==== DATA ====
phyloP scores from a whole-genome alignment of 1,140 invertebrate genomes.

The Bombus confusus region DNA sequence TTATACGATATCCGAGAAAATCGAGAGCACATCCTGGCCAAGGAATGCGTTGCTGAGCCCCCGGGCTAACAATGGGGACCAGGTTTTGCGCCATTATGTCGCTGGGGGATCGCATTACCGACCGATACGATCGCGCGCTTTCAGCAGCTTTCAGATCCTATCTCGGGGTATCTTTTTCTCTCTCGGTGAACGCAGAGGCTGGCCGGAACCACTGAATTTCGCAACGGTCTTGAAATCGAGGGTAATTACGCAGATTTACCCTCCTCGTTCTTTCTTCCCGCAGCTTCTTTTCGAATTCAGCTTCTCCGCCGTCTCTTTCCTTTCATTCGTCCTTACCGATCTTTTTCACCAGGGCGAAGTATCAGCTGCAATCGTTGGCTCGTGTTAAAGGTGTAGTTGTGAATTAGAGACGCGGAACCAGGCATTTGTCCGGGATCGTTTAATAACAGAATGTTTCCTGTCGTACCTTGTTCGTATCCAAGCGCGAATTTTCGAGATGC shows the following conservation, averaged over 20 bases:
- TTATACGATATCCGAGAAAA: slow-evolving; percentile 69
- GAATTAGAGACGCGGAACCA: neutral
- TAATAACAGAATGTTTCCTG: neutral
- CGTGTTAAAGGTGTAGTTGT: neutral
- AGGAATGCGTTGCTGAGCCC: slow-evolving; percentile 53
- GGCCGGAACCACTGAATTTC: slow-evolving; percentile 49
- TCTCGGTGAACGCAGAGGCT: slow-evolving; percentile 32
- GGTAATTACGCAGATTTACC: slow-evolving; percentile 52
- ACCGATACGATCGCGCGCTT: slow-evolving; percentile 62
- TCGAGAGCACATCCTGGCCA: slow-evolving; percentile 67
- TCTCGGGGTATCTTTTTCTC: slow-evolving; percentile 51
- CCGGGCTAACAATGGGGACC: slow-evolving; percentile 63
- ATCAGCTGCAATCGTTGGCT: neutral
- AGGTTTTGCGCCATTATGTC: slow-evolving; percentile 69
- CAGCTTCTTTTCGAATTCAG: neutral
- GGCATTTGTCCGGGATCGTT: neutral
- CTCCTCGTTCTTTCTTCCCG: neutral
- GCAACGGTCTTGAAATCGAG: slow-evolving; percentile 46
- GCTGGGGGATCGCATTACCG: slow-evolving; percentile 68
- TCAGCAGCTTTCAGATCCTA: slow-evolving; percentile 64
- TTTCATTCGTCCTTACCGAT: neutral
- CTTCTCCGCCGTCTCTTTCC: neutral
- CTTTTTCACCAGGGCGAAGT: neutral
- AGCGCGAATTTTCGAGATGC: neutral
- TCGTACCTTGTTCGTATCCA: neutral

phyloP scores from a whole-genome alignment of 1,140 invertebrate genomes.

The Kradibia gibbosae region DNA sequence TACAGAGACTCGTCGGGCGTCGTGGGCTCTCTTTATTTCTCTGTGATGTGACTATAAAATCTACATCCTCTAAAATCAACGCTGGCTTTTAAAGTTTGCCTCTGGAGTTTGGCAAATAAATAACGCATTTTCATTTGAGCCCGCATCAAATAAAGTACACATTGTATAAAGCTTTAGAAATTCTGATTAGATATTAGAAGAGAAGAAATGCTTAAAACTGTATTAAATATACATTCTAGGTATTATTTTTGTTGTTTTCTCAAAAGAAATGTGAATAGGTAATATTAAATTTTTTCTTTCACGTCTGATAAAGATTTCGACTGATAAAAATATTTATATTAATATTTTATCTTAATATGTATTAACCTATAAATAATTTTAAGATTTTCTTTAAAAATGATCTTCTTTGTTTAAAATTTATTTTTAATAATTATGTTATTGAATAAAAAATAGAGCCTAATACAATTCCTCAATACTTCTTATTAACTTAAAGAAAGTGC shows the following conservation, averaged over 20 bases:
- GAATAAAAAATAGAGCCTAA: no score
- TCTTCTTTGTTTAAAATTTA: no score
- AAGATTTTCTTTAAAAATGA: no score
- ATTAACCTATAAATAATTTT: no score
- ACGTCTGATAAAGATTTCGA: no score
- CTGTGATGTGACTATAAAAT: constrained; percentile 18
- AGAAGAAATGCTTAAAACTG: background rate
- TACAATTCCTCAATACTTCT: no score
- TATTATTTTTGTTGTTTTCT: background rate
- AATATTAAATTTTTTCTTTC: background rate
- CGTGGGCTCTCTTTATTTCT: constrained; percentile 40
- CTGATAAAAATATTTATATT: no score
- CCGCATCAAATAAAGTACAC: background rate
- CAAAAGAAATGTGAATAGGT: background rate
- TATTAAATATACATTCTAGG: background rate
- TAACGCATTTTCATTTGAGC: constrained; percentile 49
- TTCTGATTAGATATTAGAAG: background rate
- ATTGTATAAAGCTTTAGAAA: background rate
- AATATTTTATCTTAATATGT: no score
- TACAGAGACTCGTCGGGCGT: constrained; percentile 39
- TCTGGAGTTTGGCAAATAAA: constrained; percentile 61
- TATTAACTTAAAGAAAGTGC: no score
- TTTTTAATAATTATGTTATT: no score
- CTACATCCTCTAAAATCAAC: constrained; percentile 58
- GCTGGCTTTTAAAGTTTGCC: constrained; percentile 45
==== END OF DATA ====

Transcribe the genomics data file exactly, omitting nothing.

phyloP scores from a whole-genome alignment of 1,140 invertebrate genomes.

The Bombus confusus region DNA sequence TTATACGATATCCGAGAAAATCGAGAGCACATCCTGGCCAAGGAATGCGTTGCTGAGCCCCCGGGCTAACAATGGGGACCAGGTTTTGCGCCATTATGTCGCTGGGGGATCGCATTACCGACCGATACGATCGCGCGCTTTCAGCAGCTTTCAGATCCTATCTCGGGGTATCTTTTTCTCTCTCGGTGAACGCAGAGGCTGGCCGGAACCACTGAATTTCGCAACGGTCTTGAAATCGAGGGTAATTACGCAGATTTACCCTCCTCGTTCTTTCTTCCCGCAGCTTCTTTTCGAATTCAGCTTCTCCGCCGTCTCTTTCCTTTCATTCGTCCTTACCGATCTTTTTCACCAGGGCGAAGTATCAGCTGCAATCGTTGGCTCGTGTTAAAGGTGTAGTTGTGAATTAGAGACGCGGAACCAGGCATTTGTCCGGGATCGTTTAATAACAGAATGTTTCCTGTCGTACCTTGTTCGTATCCAAGCGCGAATTTTCGAGATGC shows the following conservation, averaged over 20 bases:
- TTATACGATATCCGAGAAAA: slow-evolving; percentile 69
- GAATTAGAGACGCGGAACCA: neutral
- TAATAACAGAATGTTTCCTG: neutral
- CGTGTTAAAGGTGTAGTTGT: neutral
- AGGAATGCGTTGCTGAGCCC: slow-evolving; percentile 53
- GGCCGGAACCACTGAATTTC: slow-evolving; percentile 49
- TCTCGGTGAACGCAGAGGCT: slow-evolving; percentile 32
- GGTAATTACGCAGATTTACC: slow-evolving; percentile 52
- ACCGATACGATCGCGCGCTT: slow-evolving; percentile 62
- TCGAGAGCACATCCTGGCCA: slow-evolving; percentile 67
- TCTCGGGGTATCTTTTTCTC: slow-evolving; percentile 51
- CCGGGCTAACAATGGGGACC: slow-evolving; percentile 63
- ATCAGCTGCAATCGTTGGCT: neutral
- AGGTTTTGCGCCATTATGTC: slow-evolving; percentile 69
- CAGCTTCTTTTCGAATTCAG: neutral
- GGCATTTGTCCGGGATCGTT: neutral
- CTCCTCGTTCTTTCTTCCCG: neutral
- GCAACGGTCTTGAAATCGAG: slow-evolving; percentile 46
- GCTGGGGGATCGCATTACCG: slow-evolving; percentile 68
- TCAGCAGCTTTCAGATCCTA: slow-evolving; percentile 64
- TTTCATTCGTCCTTACCGAT: neutral
- CTTCTCCGCCGTCTCTTTCC: neutral
- CTTTTTCACCAGGGCGAAGT: neutral
- AGCGCGAATTTTCGAGATGC: neutral
- TCGTACCTTGTTCGTATCCA: neutral

phyloP scores from a whole-genome alignment of 1,140 invertebrate genomes.

The Kradibia gibbosae region DNA sequence TACAGAGACTCGTCGGGCGTCGTGGGCTCTCTTTATTTCTCTGTGATGTGACTATAAAATCTACATCCTCTAAAATCAACGCTGGCTTTTAAAGTTTGCCTCTGGAGTTTGGCAAATAAATAACGCATTTTCATTTGAGCCCGCATCAAATAAAGTACACATTGTATAAAGCTTTAGAAATTCTGATTAGATATTAGAAGAGAAGAAATGCTTAAAACTGTATTAAATATACATTCTAGGTATTATTTTTGTTGTTTTCTCAAAAGAAATGTGAATAGGTAATATTAAATTTTTTCTTTCACGTCTGATAAAGATTTCGACTGATAAAAATATTTATATTAATATTTTATCTTAATATGTATTAACCTATAAATAATTTTAAGATTTTCTTTAAAAATGATCTTCTTTGTTTAAAATTTATTTTTAATAATTATGTTATTGAATAAAAAATAGAGCCTAATACAATTCCTCAATACTTCTTATTAACTTAAAGAAAGTGC shows the following conservation, averaged over 20 bases:
- GAATAAAAAATAGAGCCTAA: no score
- TCTTCTTTGTTTAAAATTTA: no score
- AAGATTTTCTTTAAAAATGA: no score
- ATTAACCTATAAATAATTTT: no score
- ACGTCTGATAAAGATTTCGA: no score
- CTGTGATGTGACTATAAAAT: constrained; percentile 18
- AGAAGAAATGCTTAAAACTG: background rate
- TACAATTCCTCAATACTTCT: no score
- TATTATTTTTGTTGTTTTCT: background rate
- AATATTAAATTTTTTCTTTC: background rate
- CGTGGGCTCTCTTTATTTCT: constrained; percentile 40
- CTGATAAAAATATTTATATT: no score
- CCGCATCAAATAAAGTACAC: background rate
- CAAAAGAAATGTGAATAGGT: background rate
- TATTAAATATACATTCTAGG: background rate
- TAACGCATTTTCATTTGAGC: constrained; percentile 49
- TTCTGATTAGATATTAGAAG: background rate
- ATTGTATAAAGCTTTAGAAA: background rate
- AATATTTTATCTTAATATGT: no score
- TACAGAGACTCGTCGGGCGT: constrained; percentile 39
- TCTGGAGTTTGGCAAATAAA: constrained; percentile 61
- TATTAACTTAAAGAAAGTGC: no score
- TTTTTAATAATTATGTTATT: no score
- CTACATCCTCTAAAATCAAC: constrained; percentile 58
- GCTGGCTTTTAAAGTTTGCC: constrained; percentile 45